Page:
Affection, compassion vital for inner peace Dalai Lama

By COLIN PERKEL The Canadian Press, Nov 1, 2007

TORONTO, Canada -- World peace depends on the inner peace of individuals, which in turn comes from compassion and affection for others, the Dalai Lama told thousands of people in a public address Wednesday.

<< The Dalai Lama greets members of the audience in Etobicoke, Ont., on Wednesday. (Adrian Wyld / CP)

His voice echoing through the cavernous Rogers Centre, formerly known as the SkyDome, the exiled Tibetan spiritual leader said a lack of compassion and affection breeds a destructive distrust that leads to discord.

Constant anger, jealousy, agitation and fear are damaging to one’s health and are a form of "suicide," the Dalai Lama said.

During his speech, called "The Art of Happiness," the 72-year-old Dalai Lama stressed the interconnectedness of all people and societies that make up the global village.

"Whether you love others or not, your existence depends on them — that’s a reality," he said.

"Many problems, essentially man-made problems . . . are created due to the demarcation of ‘we’ and ‘they.’ On that basis, the whole concept of war happens."

While his visit to Canada has created political ripples in China, which regards him as a dangerous separatist, Wednesday’s public lecture struck a far different note.

Taking off his shoes, donning a cap against the spotlights and settling cross-legged on a couch, the Dalai Lama spoke for about an hour, regularly breaking into his trademark chuckles.

"Affection and friendship is the source of security, the source of happiness," he said.

He made a special point of praising the nurturing role of mothers as critical to the well-being of all individuals, without which people become distrustful and anti-social.

The crowd welcomed the Dalai Lama by waving small Canadian and Tibetan flags, and greeted his message warmly.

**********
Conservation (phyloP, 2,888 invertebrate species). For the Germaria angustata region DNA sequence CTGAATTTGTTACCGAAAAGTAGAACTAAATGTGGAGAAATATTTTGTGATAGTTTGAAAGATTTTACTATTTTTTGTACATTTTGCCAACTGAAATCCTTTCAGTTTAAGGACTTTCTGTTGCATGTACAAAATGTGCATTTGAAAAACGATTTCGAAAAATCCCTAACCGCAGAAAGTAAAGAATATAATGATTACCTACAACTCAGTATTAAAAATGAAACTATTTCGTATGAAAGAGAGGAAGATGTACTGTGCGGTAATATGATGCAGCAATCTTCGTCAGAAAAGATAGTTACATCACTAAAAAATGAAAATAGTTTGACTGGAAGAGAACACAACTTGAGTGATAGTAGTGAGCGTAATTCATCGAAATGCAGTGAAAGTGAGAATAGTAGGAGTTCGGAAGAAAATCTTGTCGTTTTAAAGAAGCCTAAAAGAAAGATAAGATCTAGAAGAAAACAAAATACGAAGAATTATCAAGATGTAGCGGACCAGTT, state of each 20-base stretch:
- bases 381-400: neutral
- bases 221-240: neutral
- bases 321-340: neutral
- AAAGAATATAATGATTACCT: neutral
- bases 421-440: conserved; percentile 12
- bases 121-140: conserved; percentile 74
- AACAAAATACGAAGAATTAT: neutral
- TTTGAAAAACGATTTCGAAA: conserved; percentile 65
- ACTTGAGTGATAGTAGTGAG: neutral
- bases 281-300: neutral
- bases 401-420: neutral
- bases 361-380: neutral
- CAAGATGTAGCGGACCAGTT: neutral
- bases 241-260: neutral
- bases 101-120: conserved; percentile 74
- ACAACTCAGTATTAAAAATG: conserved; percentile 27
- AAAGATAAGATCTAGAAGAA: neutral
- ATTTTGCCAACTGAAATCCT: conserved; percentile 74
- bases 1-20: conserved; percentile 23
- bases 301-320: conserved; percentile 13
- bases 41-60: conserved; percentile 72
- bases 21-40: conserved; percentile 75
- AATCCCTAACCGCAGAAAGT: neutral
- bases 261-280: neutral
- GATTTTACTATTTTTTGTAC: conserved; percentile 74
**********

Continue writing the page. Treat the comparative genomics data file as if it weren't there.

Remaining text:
They applauded enthusiastically when he announced at the start of his lecture that it was his second talk at the stadium, but his first as an honorary Canadian — a title bestowed last year on the Nobel Peace Prize laureate.

Organizers of the event said they had sold 15,000 tickets to the event for between $30 and $50, but there appeared to be far fewer people in attendance.

Earlier in the day, large crowds lined up in the pre-dawn darkness in west-end Toronto in hopes of seeing the Dalai Lama, who came to bless the Tibetan Canadian Cultural Centre. He also held a private audience there with members of the city’s Tibetan community.

"For us Tibetans, and his holiness coming here, it’s a great, great thing," said Phuntso Tsering, 41, who took three days off work to attend the Dalai Lama’s events in Toronto.

"It’s a really awesome feeling."

China, however has been less impressed with the visit. Beijing was furious after Prime Minister Stephen Harper received the Dalai Lama on Parliament Hill.

It accused Canada of gross interference in its domestic affairs and warned that bilateral relations could be damaged.

On Tuesday, the spiritual leader said he understands why China is so suspicious of him, pointing out that while China might control the people of Tibet at gunpoint, it will never control their minds.

Also Wednesday, an activist organization said Chinese police had fired on a group of 30 Tibetans — including Buddhist monks, nuns and two children — trying to cross a mountain pass to Nepal two weeks ago, but no one was hurt.